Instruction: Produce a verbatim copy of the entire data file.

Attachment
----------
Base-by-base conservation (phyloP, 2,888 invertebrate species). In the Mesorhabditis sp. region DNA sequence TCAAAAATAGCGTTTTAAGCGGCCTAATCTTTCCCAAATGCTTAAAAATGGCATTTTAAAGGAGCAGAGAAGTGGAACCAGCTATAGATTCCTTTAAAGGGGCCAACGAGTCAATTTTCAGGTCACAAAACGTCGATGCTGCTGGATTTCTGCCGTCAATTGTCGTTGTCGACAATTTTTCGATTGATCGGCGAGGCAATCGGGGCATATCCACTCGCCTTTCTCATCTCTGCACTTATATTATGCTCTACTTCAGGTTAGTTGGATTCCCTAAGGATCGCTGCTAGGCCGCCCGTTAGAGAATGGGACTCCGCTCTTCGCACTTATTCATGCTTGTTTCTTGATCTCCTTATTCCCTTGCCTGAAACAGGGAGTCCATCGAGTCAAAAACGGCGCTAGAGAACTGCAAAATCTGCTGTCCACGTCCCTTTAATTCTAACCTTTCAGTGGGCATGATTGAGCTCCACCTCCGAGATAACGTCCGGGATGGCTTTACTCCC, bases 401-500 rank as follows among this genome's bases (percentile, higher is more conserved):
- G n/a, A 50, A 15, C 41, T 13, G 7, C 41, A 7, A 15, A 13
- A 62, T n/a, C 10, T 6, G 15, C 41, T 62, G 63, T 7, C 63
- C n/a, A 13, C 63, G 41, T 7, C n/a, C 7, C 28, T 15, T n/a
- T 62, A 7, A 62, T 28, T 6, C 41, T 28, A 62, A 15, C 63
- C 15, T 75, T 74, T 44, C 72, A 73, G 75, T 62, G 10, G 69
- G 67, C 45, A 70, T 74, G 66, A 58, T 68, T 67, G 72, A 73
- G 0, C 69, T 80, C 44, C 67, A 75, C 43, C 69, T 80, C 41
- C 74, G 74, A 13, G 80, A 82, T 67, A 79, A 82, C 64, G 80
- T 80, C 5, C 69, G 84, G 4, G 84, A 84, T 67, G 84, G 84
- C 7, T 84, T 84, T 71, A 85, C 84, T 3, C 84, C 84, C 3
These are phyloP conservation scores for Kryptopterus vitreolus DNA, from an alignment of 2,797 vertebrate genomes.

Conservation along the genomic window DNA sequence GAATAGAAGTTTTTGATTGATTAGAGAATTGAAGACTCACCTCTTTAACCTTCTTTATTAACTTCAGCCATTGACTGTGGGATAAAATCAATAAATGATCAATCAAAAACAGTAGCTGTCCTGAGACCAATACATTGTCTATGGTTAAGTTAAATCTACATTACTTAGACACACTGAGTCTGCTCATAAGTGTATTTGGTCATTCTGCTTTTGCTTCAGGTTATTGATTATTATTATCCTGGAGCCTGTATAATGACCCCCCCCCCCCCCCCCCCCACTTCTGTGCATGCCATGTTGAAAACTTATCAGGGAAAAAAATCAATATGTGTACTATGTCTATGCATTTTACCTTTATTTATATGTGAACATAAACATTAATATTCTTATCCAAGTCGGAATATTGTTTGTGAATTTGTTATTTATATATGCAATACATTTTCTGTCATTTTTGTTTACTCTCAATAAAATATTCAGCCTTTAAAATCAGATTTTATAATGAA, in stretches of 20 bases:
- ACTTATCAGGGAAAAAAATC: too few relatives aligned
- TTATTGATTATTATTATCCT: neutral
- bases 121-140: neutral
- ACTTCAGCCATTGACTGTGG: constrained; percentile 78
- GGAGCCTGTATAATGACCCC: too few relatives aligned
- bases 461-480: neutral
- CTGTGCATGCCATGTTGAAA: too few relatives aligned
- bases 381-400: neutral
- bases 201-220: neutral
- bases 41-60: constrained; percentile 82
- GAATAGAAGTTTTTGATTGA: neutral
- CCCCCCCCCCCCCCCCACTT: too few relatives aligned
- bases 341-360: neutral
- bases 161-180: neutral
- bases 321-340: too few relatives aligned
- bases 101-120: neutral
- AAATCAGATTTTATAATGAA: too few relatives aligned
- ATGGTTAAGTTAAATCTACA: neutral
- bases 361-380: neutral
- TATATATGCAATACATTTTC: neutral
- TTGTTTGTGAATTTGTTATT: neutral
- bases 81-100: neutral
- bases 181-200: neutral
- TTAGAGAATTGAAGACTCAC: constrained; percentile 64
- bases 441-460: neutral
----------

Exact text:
Base-by-base conservation (phyloP, 2,888 invertebrate species). In the Mesorhabditis sp. region DNA sequence TCAAAAATAGCGTTTTAAGCGGCCTAATCTTTCCCAAATGCTTAAAAATGGCATTTTAAAGGAGCAGAGAAGTGGAACCAGCTATAGATTCCTTTAAAGGGGCCAACGAGTCAATTTTCAGGTCACAAAACGTCGATGCTGCTGGATTTCTGCCGTCAATTGTCGTTGTCGACAATTTTTCGATTGATCGGCGAGGCAATCGGGGCATATCCACTCGCCTTTCTCATCTCTGCACTTATATTATGCTCTACTTCAGGTTAGTTGGATTCCCTAAGGATCGCTGCTAGGCCGCCCGTTAGAGAATGGGACTCCGCTCTTCGCACTTATTCATGCTTGTTTCTTGATCTCCTTATTCCCTTGCCTGAAACAGGGAGTCCATCGAGTCAAAAACGGCGCTAGAGAACTGCAAAATCTGCTGTCCACGTCCCTTTAATTCTAACCTTTCAGTGGGCATGATTGAGCTCCACCTCCGAGATAACGTCCGGGATGGCTTTACTCCC, bases 401-500 rank as follows among this genome's bases (percentile, higher is more conserved):
- G n/a, A 50, A 15, C 41, T 13, G 7, C 41, A 7, A 15, A 13
- A 62, T n/a, C 10, T 6, G 15, C 41, T 62, G 63, T 7, C 63
- C n/a, A 13, C 63, G 41, T 7, C n/a, C 7, C 28, T 15, T n/a
- T 62, A 7, A 62, T 28, T 6, C 41, T 28, A 62, A 15, C 63
- C 15, T 75, T 74, T 44, C 72, A 73, G 75, T 62, G 10, G 69
- G 67, C 45, A 70, T 74, G 66, A 58, T 68, T 67, G 72, A 73
- G 0, C 69, T 80, C 44, C 67, A 75, C 43, C 69, T 80, C 41
- C 74, G 74, A 13, G 80, A 82, T 67, A 79, A 82, C 64, G 80
- T 80, C 5, C 69, G 84, G 4, G 84, A 84, T 67, G 84, G 84
- C 7, T 84, T 84, T 71, A 85, C 84, T 3, C 84, C 84, C 3
These are phyloP conservation scores for Kryptopterus vitreolus DNA, from an alignment of 2,797 vertebrate genomes.

Conservation along the genomic window DNA sequence GAATAGAAGTTTTTGATTGATTAGAGAATTGAAGACTCACCTCTTTAACCTTCTTTATTAACTTCAGCCATTGACTGTGGGATAAAATCAATAAATGATCAATCAAAAACAGTAGCTGTCCTGAGACCAATACATTGTCTATGGTTAAGTTAAATCTACATTACTTAGACACACTGAGTCTGCTCATAAGTGTATTTGGTCATTCTGCTTTTGCTTCAGGTTATTGATTATTATTATCCTGGAGCCTGTATAATGACCCCCCCCCCCCCCCCCCCCACTTCTGTGCATGCCATGTTGAAAACTTATCAGGGAAAAAAATCAATATGTGTACTATGTCTATGCATTTTACCTTTATTTATATGTGAACATAAACATTAATATTCTTATCCAAGTCGGAATATTGTTTGTGAATTTGTTATTTATATATGCAATACATTTTCTGTCATTTTTGTTTACTCTCAATAAAATATTCAGCCTTTAAAATCAGATTTTATAATGAA, in stretches of 20 bases:
- ACTTATCAGGGAAAAAAATC: too few relatives aligned
- TTATTGATTATTATTATCCT: neutral
- bases 121-140: neutral
- ACTTCAGCCATTGACTGTGG: constrained; percentile 78
- GGAGCCTGTATAATGACCCC: too few relatives aligned
- bases 461-480: neutral
- CTGTGCATGCCATGTTGAAA: too few relatives aligned
- bases 381-400: neutral
- bases 201-220: neutral
- bases 41-60: constrained; percentile 82
- GAATAGAAGTTTTTGATTGA: neutral
- CCCCCCCCCCCCCCCCACTT: too few relatives aligned
- bases 341-360: neutral
- bases 161-180: neutral
- bases 321-340: too few relatives aligned
- bases 101-120: neutral
- AAATCAGATTTTATAATGAA: too few relatives aligned
- ATGGTTAAGTTAAATCTACA: neutral
- bases 361-380: neutral
- TATATATGCAATACATTTTC: neutral
- TTGTTTGTGAATTTGTTATT: neutral
- bases 81-100: neutral
- bases 181-200: neutral
- TTAGAGAATTGAAGACTCAC: constrained; percentile 64
- bases 441-460: neutral